Investigating the Lombard Effect Influence on End-to-End Audio-Visual Speech Recognition

Pingchuan Ma, Stavros Petridis, Maja Pantic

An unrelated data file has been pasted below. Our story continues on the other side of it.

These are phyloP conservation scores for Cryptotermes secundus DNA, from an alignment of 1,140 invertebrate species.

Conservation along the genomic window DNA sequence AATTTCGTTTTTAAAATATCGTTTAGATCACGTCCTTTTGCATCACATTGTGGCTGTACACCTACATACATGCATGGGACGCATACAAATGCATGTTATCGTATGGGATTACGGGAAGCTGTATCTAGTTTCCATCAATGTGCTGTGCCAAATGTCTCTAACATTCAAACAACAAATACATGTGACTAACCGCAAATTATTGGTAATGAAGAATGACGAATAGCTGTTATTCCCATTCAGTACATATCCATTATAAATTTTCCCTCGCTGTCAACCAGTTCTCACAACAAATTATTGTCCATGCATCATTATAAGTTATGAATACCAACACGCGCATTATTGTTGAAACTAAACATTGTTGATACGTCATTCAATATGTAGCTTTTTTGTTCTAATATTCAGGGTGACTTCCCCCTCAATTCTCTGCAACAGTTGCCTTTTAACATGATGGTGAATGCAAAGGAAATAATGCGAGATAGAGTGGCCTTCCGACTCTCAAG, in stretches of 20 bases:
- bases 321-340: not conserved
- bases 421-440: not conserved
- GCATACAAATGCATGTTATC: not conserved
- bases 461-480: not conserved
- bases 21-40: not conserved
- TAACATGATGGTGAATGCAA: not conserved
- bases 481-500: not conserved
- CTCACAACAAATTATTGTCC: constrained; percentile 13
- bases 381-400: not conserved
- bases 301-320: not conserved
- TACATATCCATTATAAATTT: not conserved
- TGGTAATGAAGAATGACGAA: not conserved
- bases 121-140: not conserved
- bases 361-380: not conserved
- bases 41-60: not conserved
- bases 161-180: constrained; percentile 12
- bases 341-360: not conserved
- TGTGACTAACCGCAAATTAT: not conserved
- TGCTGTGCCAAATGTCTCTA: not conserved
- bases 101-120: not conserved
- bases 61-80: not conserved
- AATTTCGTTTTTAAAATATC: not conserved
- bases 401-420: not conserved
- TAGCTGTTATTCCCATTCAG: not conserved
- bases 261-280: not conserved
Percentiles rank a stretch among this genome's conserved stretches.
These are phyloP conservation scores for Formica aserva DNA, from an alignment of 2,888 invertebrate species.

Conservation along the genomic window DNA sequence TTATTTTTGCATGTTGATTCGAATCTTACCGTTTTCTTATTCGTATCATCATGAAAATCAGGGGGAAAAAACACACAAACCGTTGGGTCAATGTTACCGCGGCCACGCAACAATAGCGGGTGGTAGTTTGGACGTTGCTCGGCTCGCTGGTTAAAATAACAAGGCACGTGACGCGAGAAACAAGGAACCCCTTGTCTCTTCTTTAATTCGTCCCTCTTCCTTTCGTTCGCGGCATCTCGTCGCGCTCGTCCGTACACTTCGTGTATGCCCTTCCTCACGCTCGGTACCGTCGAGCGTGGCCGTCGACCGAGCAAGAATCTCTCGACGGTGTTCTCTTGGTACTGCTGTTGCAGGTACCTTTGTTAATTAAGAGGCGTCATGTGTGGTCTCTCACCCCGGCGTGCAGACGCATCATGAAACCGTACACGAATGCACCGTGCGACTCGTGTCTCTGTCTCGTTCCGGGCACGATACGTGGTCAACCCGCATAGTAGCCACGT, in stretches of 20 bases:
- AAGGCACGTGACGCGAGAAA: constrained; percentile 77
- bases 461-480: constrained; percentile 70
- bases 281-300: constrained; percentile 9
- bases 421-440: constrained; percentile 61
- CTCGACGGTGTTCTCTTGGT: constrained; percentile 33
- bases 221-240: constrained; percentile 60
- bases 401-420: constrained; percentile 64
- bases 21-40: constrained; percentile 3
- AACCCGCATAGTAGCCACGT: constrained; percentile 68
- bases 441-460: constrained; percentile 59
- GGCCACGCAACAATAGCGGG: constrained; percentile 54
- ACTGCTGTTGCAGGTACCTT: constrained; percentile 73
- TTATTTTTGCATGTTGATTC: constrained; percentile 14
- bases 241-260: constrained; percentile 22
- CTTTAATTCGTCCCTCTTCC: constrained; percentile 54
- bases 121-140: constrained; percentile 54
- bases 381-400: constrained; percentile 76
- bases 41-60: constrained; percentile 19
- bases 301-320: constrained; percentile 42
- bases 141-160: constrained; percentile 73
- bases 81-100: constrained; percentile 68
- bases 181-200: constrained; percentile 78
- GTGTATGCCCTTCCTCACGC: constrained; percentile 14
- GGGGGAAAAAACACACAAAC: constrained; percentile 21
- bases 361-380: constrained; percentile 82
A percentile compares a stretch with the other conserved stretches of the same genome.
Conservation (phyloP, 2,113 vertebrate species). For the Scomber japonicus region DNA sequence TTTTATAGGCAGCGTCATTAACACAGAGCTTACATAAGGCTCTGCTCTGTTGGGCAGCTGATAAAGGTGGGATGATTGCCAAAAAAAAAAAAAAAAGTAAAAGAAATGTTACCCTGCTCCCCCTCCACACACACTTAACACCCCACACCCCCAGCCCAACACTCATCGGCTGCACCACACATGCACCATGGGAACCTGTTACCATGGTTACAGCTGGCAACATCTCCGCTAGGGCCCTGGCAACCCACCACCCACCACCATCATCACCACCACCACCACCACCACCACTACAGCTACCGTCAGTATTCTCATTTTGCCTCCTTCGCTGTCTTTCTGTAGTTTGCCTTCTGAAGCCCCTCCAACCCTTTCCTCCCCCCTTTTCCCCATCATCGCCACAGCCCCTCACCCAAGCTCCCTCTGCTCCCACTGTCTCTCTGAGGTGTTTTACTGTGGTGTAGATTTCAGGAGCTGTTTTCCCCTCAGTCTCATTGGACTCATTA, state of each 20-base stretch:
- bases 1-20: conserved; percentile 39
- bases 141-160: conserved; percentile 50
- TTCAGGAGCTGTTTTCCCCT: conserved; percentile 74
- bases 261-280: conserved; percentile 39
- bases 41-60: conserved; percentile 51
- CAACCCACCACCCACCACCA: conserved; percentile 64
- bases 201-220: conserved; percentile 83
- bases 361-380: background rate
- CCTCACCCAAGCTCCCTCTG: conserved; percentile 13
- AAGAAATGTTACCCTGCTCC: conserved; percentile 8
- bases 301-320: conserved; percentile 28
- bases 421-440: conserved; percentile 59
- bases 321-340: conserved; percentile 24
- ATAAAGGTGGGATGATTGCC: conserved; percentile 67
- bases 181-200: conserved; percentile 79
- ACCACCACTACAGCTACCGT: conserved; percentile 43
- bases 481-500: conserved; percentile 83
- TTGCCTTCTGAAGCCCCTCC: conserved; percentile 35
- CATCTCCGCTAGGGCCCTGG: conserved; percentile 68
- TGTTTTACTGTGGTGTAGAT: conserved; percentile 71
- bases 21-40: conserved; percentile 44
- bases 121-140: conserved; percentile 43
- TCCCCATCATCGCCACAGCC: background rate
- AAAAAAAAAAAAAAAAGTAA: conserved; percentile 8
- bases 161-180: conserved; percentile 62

Several audio-visual speech recognition models have been recently proposed which aim to improve the robustness over audio-only models in the presence of noise. However, almost all of them ignore the impact of the Lombard effect, i.e., the change in speaking style in noisy environments which aims to make speech more intelligible and affects both the acoustic characteristics of speech and the lip movements. In this paper, we investigate the impact of the Lombard effect in audio-visual speech recognition. To the best of our knowledge, this is the first work which does so using end-to-end deep architectures and presents results on unseen speakers. Our results show that properly modelling Lombard speech is always beneficial. Even if a relatively small amount of Lombard speech is added to the training set then the performance in a real scenario, where noisy Lombard speech is present, can be significantly improved. We also show that the standard approach followed in the literature, where a model is trained and tested on noisy plain speech, provides a correct estimate of the video-only performance and slightly underestimates the audio-visual performance. In case of audio-only approaches, performance is overestimated for SNRs higher than -3dB and underestimated for lower SNRs.

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